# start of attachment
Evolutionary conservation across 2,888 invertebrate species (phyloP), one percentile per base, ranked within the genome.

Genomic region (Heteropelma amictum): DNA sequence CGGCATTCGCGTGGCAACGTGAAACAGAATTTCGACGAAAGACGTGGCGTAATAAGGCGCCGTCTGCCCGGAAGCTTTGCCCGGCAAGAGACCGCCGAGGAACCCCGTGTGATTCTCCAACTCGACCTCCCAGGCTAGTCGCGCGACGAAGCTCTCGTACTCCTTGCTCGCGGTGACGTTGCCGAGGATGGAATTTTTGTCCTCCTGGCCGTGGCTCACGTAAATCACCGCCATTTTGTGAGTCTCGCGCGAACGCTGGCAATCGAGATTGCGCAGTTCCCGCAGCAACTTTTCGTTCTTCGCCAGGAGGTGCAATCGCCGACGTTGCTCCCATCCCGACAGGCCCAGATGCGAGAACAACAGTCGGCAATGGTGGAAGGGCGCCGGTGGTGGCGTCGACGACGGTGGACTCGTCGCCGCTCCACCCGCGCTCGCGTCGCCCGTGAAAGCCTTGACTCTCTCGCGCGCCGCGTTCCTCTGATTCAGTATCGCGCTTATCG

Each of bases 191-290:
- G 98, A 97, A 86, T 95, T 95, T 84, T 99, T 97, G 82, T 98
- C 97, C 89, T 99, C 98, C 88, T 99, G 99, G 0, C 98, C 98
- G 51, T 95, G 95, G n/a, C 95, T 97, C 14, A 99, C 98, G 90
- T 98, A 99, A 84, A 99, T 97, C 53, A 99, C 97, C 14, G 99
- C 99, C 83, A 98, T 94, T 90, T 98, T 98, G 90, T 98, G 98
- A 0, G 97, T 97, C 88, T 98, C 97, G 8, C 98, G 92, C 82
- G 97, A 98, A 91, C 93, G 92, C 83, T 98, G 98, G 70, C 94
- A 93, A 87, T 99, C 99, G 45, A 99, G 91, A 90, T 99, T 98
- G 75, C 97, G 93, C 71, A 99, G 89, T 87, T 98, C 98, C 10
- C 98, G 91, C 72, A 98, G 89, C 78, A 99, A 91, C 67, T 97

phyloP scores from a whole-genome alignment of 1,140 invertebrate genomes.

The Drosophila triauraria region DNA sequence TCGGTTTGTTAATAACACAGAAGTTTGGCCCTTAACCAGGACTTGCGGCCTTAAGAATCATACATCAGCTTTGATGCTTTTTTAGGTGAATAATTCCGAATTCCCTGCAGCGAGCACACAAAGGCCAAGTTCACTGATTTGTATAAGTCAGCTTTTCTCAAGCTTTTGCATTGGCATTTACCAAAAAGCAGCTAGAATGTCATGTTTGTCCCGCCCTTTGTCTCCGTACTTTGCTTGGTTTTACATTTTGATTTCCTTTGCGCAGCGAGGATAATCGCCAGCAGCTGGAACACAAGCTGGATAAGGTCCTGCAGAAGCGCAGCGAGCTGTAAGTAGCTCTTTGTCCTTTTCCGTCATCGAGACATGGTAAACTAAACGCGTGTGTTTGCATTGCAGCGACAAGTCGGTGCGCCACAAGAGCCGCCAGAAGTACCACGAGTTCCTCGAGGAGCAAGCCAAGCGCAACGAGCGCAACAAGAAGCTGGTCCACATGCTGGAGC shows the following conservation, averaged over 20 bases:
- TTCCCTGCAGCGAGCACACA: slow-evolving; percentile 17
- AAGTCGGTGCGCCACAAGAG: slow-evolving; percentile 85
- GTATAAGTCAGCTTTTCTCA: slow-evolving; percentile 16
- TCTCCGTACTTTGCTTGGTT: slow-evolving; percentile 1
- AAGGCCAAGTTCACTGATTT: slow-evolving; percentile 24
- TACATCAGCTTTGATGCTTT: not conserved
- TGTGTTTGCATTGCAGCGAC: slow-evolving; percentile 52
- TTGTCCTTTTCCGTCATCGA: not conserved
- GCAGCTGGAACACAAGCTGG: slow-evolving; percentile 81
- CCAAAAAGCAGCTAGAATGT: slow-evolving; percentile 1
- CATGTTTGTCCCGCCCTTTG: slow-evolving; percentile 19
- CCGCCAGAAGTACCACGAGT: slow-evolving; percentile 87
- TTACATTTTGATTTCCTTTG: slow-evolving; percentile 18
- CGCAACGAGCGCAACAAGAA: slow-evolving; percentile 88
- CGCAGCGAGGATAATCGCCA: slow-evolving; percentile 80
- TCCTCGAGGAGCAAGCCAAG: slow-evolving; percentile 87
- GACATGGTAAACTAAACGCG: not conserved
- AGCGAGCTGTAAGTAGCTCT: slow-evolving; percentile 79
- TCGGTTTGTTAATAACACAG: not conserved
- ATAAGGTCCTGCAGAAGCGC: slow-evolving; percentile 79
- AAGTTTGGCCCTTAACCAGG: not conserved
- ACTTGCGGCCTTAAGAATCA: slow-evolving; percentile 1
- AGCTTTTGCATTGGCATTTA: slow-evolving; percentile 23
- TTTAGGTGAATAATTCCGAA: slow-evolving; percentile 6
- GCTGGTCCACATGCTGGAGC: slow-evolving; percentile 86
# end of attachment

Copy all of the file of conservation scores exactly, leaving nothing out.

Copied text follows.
Evolutionary conservation across 2,888 invertebrate species (phyloP), one percentile per base, ranked within the genome.

Genomic region (Heteropelma amictum): DNA sequence CGGCATTCGCGTGGCAACGTGAAACAGAATTTCGACGAAAGACGTGGCGTAATAAGGCGCCGTCTGCCCGGAAGCTTTGCCCGGCAAGAGACCGCCGAGGAACCCCGTGTGATTCTCCAACTCGACCTCCCAGGCTAGTCGCGCGACGAAGCTCTCGTACTCCTTGCTCGCGGTGACGTTGCCGAGGATGGAATTTTTGTCCTCCTGGCCGTGGCTCACGTAAATCACCGCCATTTTGTGAGTCTCGCGCGAACGCTGGCAATCGAGATTGCGCAGTTCCCGCAGCAACTTTTCGTTCTTCGCCAGGAGGTGCAATCGCCGACGTTGCTCCCATCCCGACAGGCCCAGATGCGAGAACAACAGTCGGCAATGGTGGAAGGGCGCCGGTGGTGGCGTCGACGACGGTGGACTCGTCGCCGCTCCACCCGCGCTCGCGTCGCCCGTGAAAGCCTTGACTCTCTCGCGCGCCGCGTTCCTCTGATTCAGTATCGCGCTTATCG

Each of bases 191-290:
- G 98, A 97, A 86, T 95, T 95, T 84, T 99, T 97, G 82, T 98
- C 97, C 89, T 99, C 98, C 88, T 99, G 99, G 0, C 98, C 98
- G 51, T 95, G 95, G n/a, C 95, T 97, C 14, A 99, C 98, G 90
- T 98, A 99, A 84, A 99, T 97, C 53, A 99, C 97, C 14, G 99
- C 99, C 83, A 98, T 94, T 90, T 98, T 98, G 90, T 98, G 98
- A 0, G 97, T 97, C 88, T 98, C 97, G 8, C 98, G 92, C 82
- G 97, A 98, A 91, C 93, G 92, C 83, T 98, G 98, G 70, C 94
- A 93, A 87, T 99, C 99, G 45, A 99, G 91, A 90, T 99, T 98
- G 75, C 97, G 93, C 71, A 99, G 89, T 87, T 98, C 98, C 10
- C 98, G 91, C 72, A 98, G 89, C 78, A 99, A 91, C 67, T 97

phyloP scores from a whole-genome alignment of 1,140 invertebrate genomes.

The Drosophila triauraria region DNA sequence TCGGTTTGTTAATAACACAGAAGTTTGGCCCTTAACCAGGACTTGCGGCCTTAAGAATCATACATCAGCTTTGATGCTTTTTTAGGTGAATAATTCCGAATTCCCTGCAGCGAGCACACAAAGGCCAAGTTCACTGATTTGTATAAGTCAGCTTTTCTCAAGCTTTTGCATTGGCATTTACCAAAAAGCAGCTAGAATGTCATGTTTGTCCCGCCCTTTGTCTCCGTACTTTGCTTGGTTTTACATTTTGATTTCCTTTGCGCAGCGAGGATAATCGCCAGCAGCTGGAACACAAGCTGGATAAGGTCCTGCAGAAGCGCAGCGAGCTGTAAGTAGCTCTTTGTCCTTTTCCGTCATCGAGACATGGTAAACTAAACGCGTGTGTTTGCATTGCAGCGACAAGTCGGTGCGCCACAAGAGCCGCCAGAAGTACCACGAGTTCCTCGAGGAGCAAGCCAAGCGCAACGAGCGCAACAAGAAGCTGGTCCACATGCTGGAGC shows the following conservation, averaged over 20 bases:
- TTCCCTGCAGCGAGCACACA: slow-evolving; percentile 17
- AAGTCGGTGCGCCACAAGAG: slow-evolving; percentile 85
- GTATAAGTCAGCTTTTCTCA: slow-evolving; percentile 16
- TCTCCGTACTTTGCTTGGTT: slow-evolving; percentile 1
- AAGGCCAAGTTCACTGATTT: slow-evolving; percentile 24
- TACATCAGCTTTGATGCTTT: not conserved
- TGTGTTTGCATTGCAGCGAC: slow-evolving; percentile 52
- TTGTCCTTTTCCGTCATCGA: not conserved
- GCAGCTGGAACACAAGCTGG: slow-evolving; percentile 81
- CCAAAAAGCAGCTAGAATGT: slow-evolving; percentile 1
- CATGTTTGTCCCGCCCTTTG: slow-evolving; percentile 19
- CCGCCAGAAGTACCACGAGT: slow-evolving; percentile 87
- TTACATTTTGATTTCCTTTG: slow-evolving; percentile 18
- CGCAACGAGCGCAACAAGAA: slow-evolving; percentile 88
- CGCAGCGAGGATAATCGCCA: slow-evolving; percentile 80
- TCCTCGAGGAGCAAGCCAAG: slow-evolving; percentile 87
- GACATGGTAAACTAAACGCG: not conserved
- AGCGAGCTGTAAGTAGCTCT: slow-evolving; percentile 79
- TCGGTTTGTTAATAACACAG: not conserved
- ATAAGGTCCTGCAGAAGCGC: slow-evolving; percentile 79
- AAGTTTGGCCCTTAACCAGG: not conserved
- ACTTGCGGCCTTAAGAATCA: slow-evolving; percentile 1
- AGCTTTTGCATTGGCATTTA: slow-evolving; percentile 23
- TTTAGGTGAATAATTCCGAA: slow-evolving; percentile 6
- GCTGGTCCACATGCTGGAGC: slow-evolving; percentile 86